The writings range from his childhood ‘newspaper’ La Coruña, to letters spanning half a century to statements both artistic and political, conversations with Brassäi, Jaime Sabartés and Daniel Kahnweiler. It also includes a selection of Picasso’s poetry, much of it written int he mid-1930s when he ‘gave up’ painting, sculpture and ceramics.
The texts, in Spanish and French – with occasional bursts of Catalan – are fascinating. It is strange to discover that some of the most famous Picasso quotes in English are not quite what the maestro said; strange too to read his early letters in French – a language he never formally learned meaning that in early letters he wrote phonetically as though writing Spanish. But most interesting is Picasso’s creative writing, where he deliberately attempts to dissociate words from meaning, to use sounds, shapes, rhythms like dabs of paint on a canvas. As Jaume Sabartés recounts in Picasso, retratos y recuerdos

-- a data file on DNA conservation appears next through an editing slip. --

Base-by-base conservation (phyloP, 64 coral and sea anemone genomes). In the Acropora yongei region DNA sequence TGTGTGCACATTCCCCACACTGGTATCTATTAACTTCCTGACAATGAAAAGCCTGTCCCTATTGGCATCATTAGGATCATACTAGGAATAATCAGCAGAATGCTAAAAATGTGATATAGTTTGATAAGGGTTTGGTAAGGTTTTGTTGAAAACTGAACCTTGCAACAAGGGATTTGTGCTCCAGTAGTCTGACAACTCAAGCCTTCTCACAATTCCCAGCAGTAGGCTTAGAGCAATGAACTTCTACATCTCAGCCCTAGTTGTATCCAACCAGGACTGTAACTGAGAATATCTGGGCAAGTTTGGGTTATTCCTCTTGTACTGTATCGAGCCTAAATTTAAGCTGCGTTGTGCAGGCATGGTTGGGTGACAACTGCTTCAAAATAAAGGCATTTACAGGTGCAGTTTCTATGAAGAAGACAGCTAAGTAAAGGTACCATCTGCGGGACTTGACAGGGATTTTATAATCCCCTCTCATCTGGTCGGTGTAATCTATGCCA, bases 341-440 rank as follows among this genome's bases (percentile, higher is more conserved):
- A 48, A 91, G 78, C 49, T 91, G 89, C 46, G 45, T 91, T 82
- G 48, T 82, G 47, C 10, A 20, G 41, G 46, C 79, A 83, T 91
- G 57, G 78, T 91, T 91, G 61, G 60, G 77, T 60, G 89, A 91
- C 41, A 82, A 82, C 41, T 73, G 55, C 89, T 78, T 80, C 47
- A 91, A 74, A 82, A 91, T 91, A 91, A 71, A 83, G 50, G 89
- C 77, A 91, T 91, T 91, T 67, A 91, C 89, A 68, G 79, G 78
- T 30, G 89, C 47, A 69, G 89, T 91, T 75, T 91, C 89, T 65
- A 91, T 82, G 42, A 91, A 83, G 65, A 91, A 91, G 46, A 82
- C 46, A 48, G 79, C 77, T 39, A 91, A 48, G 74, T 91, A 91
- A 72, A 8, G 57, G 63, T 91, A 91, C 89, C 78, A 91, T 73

“Speaking about his writings, he always tells me that what he wants is not to tell stories or to describe sensations, but to produce them with the sound of the words; not to use them as a means of expression but to let them to speak for themselves as he does sometimes with colours…”